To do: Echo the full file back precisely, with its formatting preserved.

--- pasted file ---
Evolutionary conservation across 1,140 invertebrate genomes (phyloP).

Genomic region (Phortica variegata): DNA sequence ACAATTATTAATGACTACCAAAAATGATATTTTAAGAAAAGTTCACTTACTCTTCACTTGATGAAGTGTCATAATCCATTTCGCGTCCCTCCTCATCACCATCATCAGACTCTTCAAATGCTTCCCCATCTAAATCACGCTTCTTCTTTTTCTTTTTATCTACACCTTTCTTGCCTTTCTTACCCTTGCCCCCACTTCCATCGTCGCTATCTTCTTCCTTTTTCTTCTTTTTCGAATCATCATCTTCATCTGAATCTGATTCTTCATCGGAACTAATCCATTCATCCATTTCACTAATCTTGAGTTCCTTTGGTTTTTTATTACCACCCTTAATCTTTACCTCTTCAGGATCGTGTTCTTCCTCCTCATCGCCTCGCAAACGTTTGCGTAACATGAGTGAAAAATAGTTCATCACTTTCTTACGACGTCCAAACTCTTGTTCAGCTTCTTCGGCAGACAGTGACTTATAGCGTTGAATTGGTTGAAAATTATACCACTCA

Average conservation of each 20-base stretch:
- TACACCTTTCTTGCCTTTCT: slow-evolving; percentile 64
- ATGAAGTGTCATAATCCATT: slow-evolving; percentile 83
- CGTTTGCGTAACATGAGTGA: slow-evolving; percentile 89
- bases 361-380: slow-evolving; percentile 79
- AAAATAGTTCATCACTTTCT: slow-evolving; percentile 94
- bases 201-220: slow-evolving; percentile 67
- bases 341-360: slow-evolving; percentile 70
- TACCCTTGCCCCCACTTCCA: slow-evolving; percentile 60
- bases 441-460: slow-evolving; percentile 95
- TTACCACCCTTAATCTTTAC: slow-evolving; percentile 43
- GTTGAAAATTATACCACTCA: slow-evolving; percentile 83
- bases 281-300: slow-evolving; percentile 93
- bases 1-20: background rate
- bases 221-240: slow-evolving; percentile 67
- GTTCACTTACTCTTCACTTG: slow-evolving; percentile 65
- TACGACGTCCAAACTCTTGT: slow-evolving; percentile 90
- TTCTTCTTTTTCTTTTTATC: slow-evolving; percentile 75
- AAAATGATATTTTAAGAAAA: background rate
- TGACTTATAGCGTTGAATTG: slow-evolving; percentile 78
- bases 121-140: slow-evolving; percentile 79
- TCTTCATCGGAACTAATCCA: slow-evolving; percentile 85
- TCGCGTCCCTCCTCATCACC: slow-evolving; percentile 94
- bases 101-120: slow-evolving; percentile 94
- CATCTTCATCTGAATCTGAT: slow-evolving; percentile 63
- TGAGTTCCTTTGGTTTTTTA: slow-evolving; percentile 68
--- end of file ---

Evolutionary conservation across 1,140 invertebrate genomes (phyloP).

Genomic region (Phortica variegata): DNA sequence ACAATTATTAATGACTACCAAAAATGATATTTTAAGAAAAGTTCACTTACTCTTCACTTGATGAAGTGTCATAATCCATTTCGCGTCCCTCCTCATCACCATCATCAGACTCTTCAAATGCTTCCCCATCTAAATCACGCTTCTTCTTTTTCTTTTTATCTACACCTTTCTTGCCTTTCTTACCCTTGCCCCCACTTCCATCGTCGCTATCTTCTTCCTTTTTCTTCTTTTTCGAATCATCATCTTCATCTGAATCTGATTCTTCATCGGAACTAATCCATTCATCCATTTCACTAATCTTGAGTTCCTTTGGTTTTTTATTACCACCCTTAATCTTTACCTCTTCAGGATCGTGTTCTTCCTCCTCATCGCCTCGCAAACGTTTGCGTAACATGAGTGAAAAATAGTTCATCACTTTCTTACGACGTCCAAACTCTTGTTCAGCTTCTTCGGCAGACAGTGACTTATAGCGTTGAATTGGTTGAAAATTATACCACTCA

Average conservation of each 20-base stretch:
- TACACCTTTCTTGCCTTTCT: slow-evolving; percentile 64
- ATGAAGTGTCATAATCCATT: slow-evolving; percentile 83
- CGTTTGCGTAACATGAGTGA: slow-evolving; percentile 89
- bases 361-380: slow-evolving; percentile 79
- AAAATAGTTCATCACTTTCT: slow-evolving; percentile 94
- bases 201-220: slow-evolving; percentile 67
- bases 341-360: slow-evolving; percentile 70
- TACCCTTGCCCCCACTTCCA: slow-evolving; percentile 60
- bases 441-460: slow-evolving; percentile 95
- TTACCACCCTTAATCTTTAC: slow-evolving; percentile 43
- GTTGAAAATTATACCACTCA: slow-evolving; percentile 83
- bases 281-300: slow-evolving; percentile 93
- bases 1-20: background rate
- bases 221-240: slow-evolving; percentile 67
- GTTCACTTACTCTTCACTTG: slow-evolving; percentile 65
- TACGACGTCCAAACTCTTGT: slow-evolving; percentile 90
- TTCTTCTTTTTCTTTTTATC: slow-evolving; percentile 75
- AAAATGATATTTTAAGAAAA: background rate
- TGACTTATAGCGTTGAATTG: slow-evolving; percentile 78
- bases 121-140: slow-evolving; percentile 79
- TCTTCATCGGAACTAATCCA: slow-evolving; percentile 85
- TCGCGTCCCTCCTCATCACC: slow-evolving; percentile 94
- bases 101-120: slow-evolving; percentile 94
- CATCTTCATCTGAATCTGAT: slow-evolving; percentile 63
- TGAGTTCCTTTGGTTTTTTA: slow-evolving; percentile 68